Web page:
The first pipe organ by Henry Bevington & Sons of Soho, London arrived at Betchworth church in 1880. This was rebuilt and extended by Norman & Beard in 1912. It occupied a buried position at the eastern end of the Lady Chapel. In 2004 following professional advice on the failing organ from the organ consultant, Ian Bell, the Parochial Church Council concluded that it should raise the necessary funds both to commission a new mechanical action pipe organ (which had been identified as the optimal solution) and also to create a much needed multi-purpose room in the space vacated by the old organ.
The new organ by Kenneth Tickell & Co Ltd of Northampton was completed in February 2014 – the partially finished organ was first used for the Christmas Services in 2013. The organ was dedicated by the Bishop of Southwark on 4 May 2014 and the Inaugural Recital was given by the International Concert Organist, Thomas Trotter, on 31 May 2014. The Second Anniversary Recital will be given by the International Concert Organist, Margaret Phillips on 21 May 2016 at 4.00 pm.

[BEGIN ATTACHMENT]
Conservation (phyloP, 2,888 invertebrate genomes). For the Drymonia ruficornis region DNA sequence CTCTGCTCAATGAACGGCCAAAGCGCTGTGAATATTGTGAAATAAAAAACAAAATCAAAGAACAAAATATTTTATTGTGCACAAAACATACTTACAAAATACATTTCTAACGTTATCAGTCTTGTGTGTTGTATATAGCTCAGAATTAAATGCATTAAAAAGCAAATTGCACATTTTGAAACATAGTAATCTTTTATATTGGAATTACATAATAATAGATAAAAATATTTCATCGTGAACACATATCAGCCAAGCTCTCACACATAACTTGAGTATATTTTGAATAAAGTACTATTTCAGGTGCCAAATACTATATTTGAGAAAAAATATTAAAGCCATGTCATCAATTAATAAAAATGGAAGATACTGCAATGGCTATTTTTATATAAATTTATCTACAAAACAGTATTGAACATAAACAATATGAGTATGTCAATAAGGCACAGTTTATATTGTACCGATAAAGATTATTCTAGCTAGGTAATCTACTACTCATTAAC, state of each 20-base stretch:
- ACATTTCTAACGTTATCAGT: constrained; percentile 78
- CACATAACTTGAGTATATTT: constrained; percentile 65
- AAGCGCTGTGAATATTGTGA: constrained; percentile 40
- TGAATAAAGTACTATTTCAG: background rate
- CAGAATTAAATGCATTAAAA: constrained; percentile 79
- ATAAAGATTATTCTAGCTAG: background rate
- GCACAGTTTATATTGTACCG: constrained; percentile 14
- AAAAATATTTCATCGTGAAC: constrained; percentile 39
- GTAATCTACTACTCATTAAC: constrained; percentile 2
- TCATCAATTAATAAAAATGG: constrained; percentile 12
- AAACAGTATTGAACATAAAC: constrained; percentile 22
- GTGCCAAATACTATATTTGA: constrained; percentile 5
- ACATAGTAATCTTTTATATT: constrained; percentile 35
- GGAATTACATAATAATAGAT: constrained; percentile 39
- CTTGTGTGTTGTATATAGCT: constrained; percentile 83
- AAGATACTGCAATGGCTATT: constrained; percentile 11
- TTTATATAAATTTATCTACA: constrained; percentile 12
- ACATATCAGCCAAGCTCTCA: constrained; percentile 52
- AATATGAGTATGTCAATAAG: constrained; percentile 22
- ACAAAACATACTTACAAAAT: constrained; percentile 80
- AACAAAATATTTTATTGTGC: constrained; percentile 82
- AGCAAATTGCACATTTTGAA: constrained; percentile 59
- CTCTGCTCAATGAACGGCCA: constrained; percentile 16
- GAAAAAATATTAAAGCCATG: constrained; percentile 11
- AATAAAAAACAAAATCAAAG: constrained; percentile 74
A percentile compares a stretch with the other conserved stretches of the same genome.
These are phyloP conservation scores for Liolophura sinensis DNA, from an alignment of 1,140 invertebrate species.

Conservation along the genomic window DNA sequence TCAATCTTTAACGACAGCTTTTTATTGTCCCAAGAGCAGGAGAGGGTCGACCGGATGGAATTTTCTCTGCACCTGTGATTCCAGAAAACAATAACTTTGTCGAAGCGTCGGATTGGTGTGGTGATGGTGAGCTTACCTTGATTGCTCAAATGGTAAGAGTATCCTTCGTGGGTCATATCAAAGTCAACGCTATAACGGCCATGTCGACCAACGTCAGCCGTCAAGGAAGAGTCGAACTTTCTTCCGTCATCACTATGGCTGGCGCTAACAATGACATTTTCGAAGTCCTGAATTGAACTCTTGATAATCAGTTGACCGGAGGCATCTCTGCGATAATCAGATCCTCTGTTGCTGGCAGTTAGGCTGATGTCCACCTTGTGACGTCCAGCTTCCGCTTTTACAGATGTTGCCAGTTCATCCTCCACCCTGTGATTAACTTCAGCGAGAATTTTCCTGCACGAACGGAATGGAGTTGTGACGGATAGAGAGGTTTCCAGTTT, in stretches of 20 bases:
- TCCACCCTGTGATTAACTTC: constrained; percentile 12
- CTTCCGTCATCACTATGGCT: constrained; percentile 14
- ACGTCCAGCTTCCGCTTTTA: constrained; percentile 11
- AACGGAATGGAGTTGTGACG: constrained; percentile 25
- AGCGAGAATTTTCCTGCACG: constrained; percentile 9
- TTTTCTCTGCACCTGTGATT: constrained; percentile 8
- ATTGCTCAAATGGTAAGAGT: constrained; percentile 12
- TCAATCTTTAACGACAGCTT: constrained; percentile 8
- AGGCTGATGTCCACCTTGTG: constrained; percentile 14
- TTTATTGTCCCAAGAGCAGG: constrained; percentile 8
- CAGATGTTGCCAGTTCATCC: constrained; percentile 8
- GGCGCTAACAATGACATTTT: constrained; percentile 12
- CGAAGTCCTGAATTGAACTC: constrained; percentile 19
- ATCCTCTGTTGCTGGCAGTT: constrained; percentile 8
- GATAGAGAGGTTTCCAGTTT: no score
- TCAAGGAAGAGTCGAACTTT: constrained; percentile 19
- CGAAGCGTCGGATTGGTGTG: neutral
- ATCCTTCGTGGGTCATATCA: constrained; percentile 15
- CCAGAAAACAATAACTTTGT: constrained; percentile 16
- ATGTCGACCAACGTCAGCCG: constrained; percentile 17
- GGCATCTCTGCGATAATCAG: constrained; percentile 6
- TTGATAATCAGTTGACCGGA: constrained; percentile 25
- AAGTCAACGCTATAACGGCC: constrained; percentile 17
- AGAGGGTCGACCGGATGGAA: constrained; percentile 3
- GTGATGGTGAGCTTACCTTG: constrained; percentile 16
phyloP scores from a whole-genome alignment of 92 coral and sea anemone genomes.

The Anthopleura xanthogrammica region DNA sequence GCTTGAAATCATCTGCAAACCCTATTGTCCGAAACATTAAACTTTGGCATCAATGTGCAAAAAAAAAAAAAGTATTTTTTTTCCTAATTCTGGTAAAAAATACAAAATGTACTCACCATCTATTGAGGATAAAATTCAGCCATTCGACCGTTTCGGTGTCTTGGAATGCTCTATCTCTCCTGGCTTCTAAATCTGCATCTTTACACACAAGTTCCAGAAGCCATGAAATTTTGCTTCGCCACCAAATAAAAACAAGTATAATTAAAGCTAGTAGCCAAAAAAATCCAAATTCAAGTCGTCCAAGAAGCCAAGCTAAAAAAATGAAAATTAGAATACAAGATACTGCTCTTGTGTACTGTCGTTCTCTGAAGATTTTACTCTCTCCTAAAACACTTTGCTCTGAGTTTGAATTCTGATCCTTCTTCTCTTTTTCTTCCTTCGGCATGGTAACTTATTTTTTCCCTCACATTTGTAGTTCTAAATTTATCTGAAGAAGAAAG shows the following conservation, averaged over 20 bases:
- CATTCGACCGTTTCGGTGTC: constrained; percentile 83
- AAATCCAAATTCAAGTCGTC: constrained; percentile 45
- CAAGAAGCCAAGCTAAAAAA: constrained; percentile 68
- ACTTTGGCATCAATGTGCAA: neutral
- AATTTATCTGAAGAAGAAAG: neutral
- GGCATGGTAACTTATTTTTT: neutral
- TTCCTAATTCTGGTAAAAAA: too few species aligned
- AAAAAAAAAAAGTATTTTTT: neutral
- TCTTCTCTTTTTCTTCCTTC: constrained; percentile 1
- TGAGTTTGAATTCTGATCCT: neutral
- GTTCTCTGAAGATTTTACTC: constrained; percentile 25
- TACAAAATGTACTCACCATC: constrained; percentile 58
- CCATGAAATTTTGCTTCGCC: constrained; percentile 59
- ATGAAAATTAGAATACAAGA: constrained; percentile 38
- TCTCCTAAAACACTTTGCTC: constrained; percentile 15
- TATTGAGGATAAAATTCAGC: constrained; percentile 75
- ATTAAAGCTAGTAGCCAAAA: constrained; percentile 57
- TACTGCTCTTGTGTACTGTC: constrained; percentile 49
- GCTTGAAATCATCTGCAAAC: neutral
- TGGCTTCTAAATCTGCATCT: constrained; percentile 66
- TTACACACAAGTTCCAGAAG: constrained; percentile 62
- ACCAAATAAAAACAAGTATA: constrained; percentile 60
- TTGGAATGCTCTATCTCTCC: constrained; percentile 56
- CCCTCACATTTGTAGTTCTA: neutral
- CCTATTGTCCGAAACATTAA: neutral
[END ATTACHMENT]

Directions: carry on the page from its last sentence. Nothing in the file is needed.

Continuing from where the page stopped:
The organ consists of 2 manuals and pedalboard and comprises 26 stops. It has 1,602 pipes from 16 feet (5m) in length to just a few inches. It has tracker key actions, slider soundboards and electric stop and combination actions. The case is of light European oak with oak pipe shades and the speaking pipes on the front case are of polished tin.
The Large Oak Chest
The large oak chest is hewn from a single piece of oak: its age is not known, but the tree may have been alive at the time of Christ. Up until the 20th century the parish records were stored in the chest. It has three locks, one key being held by the Vicar, and one by each of the Churchwardens: all three had to be present for the chest to be opened.
The Brass Memorial
The brass memorial situated near the most easterly window commemorates the parents of Thomas Morsted with an inscription which in translation reads: “Here lies Thomas Morsted and Alyanora his wife, may their souls be brought near to God, Amen”.
The younger Thomas was surgeon to Henry IV and Henry V and was present at the Battle of Agincourt. He died in 1451. his parents lived at More Place and he bequeathed money to “the Church of Bechesworth for the reparation and amendment of the Chapel in the said Church in which my fader and moder ben buried”.
The Marble Slab